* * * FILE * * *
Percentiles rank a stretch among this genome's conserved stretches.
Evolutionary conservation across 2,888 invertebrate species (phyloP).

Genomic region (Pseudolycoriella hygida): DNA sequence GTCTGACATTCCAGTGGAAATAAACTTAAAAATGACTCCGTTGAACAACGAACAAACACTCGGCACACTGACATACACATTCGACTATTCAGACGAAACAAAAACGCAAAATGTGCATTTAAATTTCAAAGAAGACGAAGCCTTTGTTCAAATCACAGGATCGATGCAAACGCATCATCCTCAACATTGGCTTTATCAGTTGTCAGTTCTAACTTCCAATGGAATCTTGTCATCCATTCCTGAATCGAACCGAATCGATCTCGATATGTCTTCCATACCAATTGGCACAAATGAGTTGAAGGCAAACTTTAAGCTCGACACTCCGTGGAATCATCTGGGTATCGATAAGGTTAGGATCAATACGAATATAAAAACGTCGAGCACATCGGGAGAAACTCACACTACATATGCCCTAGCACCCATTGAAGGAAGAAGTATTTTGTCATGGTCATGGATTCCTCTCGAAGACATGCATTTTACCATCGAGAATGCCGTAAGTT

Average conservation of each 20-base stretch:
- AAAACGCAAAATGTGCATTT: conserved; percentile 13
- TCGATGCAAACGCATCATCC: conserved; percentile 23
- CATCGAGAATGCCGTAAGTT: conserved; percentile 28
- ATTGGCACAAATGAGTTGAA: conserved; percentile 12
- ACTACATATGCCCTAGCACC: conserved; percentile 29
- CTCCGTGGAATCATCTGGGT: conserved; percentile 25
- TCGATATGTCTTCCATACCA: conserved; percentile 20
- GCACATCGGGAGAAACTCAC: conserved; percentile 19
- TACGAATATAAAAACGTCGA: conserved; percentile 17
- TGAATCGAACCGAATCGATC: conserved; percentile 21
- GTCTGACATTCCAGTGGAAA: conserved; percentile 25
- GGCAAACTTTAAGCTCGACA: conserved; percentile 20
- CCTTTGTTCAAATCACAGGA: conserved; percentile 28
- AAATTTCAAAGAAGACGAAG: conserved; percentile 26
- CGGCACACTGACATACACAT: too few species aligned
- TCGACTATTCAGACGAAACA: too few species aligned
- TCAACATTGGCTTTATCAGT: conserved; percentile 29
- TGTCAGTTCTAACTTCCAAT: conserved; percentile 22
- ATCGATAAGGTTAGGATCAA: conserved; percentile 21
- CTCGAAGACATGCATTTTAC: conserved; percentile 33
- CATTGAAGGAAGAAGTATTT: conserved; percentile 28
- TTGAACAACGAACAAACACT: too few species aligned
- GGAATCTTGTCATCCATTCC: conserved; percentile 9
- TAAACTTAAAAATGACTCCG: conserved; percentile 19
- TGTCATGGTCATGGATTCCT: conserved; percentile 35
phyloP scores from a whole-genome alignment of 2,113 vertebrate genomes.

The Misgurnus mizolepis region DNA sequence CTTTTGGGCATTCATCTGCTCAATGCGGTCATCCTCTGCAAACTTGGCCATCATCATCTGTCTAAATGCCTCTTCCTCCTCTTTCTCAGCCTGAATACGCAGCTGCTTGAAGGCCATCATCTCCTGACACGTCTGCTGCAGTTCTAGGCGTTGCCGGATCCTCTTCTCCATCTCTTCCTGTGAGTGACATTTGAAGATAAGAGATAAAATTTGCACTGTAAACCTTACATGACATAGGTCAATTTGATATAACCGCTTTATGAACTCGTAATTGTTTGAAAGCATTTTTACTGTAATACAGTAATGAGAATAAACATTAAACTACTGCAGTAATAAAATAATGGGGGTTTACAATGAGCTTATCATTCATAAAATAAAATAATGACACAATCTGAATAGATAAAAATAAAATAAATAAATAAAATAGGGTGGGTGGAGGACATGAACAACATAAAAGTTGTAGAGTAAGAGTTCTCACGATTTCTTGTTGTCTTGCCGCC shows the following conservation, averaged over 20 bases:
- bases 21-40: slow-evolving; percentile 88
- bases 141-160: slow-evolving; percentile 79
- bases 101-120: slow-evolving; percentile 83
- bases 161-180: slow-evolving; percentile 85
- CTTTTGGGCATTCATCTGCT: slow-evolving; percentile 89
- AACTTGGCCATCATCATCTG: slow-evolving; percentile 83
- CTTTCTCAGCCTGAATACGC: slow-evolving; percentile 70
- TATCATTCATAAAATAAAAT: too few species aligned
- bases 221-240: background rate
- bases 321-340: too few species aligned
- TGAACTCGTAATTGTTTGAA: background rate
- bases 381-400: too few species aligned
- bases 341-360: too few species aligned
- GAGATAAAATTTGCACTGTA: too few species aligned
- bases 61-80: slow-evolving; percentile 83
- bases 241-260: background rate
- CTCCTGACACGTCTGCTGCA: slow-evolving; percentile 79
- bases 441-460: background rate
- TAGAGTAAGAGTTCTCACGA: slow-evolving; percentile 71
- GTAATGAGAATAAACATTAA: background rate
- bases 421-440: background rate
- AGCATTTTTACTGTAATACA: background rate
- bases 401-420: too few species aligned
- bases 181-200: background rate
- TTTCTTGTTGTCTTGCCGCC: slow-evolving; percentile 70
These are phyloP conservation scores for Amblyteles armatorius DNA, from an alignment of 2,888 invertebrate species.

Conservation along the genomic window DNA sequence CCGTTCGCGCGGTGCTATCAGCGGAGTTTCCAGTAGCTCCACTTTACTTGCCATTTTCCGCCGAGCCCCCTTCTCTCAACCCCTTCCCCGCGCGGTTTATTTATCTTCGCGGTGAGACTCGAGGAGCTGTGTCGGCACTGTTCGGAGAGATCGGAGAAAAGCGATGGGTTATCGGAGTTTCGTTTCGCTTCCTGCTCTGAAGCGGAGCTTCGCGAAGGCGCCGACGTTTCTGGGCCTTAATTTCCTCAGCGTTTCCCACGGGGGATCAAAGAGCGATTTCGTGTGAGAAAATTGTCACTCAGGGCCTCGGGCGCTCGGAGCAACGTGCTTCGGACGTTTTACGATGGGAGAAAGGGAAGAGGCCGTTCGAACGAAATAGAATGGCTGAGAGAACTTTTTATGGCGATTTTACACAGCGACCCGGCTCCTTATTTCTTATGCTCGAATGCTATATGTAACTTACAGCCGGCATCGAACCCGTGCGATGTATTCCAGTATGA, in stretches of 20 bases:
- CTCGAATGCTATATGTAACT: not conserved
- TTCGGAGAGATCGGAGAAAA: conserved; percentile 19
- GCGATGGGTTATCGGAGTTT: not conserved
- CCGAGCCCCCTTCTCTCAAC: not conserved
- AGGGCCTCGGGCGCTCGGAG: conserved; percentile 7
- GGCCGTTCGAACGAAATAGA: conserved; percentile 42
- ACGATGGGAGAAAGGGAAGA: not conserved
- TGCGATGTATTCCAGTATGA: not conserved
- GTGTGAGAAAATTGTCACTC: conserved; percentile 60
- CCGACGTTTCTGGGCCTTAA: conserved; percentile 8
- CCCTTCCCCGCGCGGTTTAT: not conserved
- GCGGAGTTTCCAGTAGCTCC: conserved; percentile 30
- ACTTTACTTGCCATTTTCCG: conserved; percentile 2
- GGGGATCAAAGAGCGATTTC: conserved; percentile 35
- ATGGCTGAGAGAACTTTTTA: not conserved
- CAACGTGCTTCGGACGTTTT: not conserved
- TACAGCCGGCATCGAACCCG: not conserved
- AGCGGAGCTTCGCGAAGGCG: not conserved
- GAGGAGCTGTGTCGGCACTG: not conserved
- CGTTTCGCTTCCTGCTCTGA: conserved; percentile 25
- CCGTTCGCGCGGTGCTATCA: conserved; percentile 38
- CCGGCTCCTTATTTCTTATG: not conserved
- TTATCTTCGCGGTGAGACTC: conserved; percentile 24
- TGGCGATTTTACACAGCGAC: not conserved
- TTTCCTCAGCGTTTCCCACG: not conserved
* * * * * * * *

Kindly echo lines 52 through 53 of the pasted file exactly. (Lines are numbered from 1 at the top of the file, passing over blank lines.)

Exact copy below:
- bases 421-440: background rate
- AGCATTTTTACTGTAATACA: background rate